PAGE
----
Legacy and current-use toxic contaminants in Pacific sand lance (Ammodytes personatus) from Puget Sound, Washington

Marine Pollution Bulletin
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Abstract

Forage fish are primary prey for seabirds, fish and marine mammals. Elevated levels of pollutants in Puget Sound, Washington salmon and killer whale tissues potentially could be sufficiently high to elicit adverse effects and hamper population recovery efforts. Contaminant transfer and biomagnification of the toxic compounds measured in this study likely contribute to those elevated concentrations. Pacific sand lance tissues from nine locations were analyzed for a suite of legacy and emerging contaminants including polychlorinated biphenyls, polybrominated diphenyl ethers, chlorinated pesticides, polycyclic aromatic hydrocarbons, alkylphenols, and chlorinated paraffins. Chemicals were detected at all sites generally below available health effect levels for the host. However, sub-lethal effects are known to occur and additive effects from exposure to multiple compounds, like this study’s mixture, are not well understood. Biomagnification calculations suggest that, in some locations, concentrations of polychlorinated biphenyls in forage fish could result in predator tissue concentrations that exceed effect levels.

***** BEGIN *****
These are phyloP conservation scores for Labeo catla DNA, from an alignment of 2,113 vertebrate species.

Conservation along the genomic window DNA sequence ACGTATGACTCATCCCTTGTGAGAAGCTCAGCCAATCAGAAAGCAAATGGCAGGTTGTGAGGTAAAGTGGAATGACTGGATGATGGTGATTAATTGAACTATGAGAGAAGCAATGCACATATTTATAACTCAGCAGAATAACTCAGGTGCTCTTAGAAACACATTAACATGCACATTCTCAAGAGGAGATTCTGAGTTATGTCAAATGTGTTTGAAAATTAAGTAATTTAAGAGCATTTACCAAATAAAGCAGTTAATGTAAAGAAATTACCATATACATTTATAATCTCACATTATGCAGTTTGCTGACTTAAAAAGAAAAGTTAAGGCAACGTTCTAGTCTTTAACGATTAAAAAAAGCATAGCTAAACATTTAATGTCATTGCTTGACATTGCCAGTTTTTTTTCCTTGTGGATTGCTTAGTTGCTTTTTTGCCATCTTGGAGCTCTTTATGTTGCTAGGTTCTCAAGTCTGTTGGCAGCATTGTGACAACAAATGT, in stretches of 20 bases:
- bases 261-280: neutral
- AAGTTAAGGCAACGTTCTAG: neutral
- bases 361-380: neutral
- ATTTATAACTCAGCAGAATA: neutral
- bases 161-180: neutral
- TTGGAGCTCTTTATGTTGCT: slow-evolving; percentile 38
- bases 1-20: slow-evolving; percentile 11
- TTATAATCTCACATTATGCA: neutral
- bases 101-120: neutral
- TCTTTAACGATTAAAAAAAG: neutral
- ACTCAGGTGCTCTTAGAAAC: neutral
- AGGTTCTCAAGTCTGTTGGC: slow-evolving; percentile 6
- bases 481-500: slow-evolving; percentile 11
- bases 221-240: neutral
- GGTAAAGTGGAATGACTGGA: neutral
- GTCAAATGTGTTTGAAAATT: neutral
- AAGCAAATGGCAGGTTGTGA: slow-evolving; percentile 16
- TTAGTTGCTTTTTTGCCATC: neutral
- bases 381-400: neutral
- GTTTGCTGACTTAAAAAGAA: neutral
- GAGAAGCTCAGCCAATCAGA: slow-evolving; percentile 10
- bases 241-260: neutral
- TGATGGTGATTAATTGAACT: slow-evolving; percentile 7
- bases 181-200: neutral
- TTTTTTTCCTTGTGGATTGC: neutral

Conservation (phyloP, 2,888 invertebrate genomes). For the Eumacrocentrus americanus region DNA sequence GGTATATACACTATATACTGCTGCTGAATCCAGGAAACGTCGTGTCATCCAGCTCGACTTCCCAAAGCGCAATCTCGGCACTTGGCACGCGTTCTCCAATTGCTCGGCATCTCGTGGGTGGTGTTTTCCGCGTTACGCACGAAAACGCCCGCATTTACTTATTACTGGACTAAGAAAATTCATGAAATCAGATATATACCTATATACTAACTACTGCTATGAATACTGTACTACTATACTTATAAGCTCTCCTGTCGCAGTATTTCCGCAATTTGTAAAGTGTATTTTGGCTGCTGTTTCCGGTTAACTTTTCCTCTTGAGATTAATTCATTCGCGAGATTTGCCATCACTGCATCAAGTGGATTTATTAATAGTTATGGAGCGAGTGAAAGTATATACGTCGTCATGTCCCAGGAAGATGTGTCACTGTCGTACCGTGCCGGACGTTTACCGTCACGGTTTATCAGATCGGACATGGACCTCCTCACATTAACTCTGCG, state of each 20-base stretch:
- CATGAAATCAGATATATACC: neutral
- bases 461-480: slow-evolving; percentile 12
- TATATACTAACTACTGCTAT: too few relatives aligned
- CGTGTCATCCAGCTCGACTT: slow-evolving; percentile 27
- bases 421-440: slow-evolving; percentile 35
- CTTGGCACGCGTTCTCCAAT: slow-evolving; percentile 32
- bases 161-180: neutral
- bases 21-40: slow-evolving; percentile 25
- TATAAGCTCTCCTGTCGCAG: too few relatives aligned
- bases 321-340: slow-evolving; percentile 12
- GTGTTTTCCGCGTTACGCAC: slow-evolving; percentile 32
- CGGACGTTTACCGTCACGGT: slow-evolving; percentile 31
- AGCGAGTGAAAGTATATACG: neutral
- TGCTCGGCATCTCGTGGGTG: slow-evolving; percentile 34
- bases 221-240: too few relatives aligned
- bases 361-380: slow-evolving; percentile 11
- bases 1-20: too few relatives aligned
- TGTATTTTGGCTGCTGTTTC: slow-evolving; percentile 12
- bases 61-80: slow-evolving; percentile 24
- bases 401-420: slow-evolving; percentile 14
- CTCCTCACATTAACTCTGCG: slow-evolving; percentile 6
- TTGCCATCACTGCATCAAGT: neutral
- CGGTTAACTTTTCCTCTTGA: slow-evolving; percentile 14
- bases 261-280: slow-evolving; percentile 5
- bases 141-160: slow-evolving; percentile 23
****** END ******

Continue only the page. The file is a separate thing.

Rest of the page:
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Additional publication details

Publication type Article
Publication Subtype Journal Article
Title Legacy and current-use toxic contaminants in Pacific sand lance (Ammodytes personatus) from Puget Sound, Washington
Series title Marine Pollution Bulletin
DOI 10.1016/j.marpolbul.2020.111287
Volume 158
Year Published 2020
Language English
Publisher Elsevier
Contributing office(s) Washington Water Science Center
Description 111287, 14 p.
Country United States
State Washington
Other Geospatial Puget Sound
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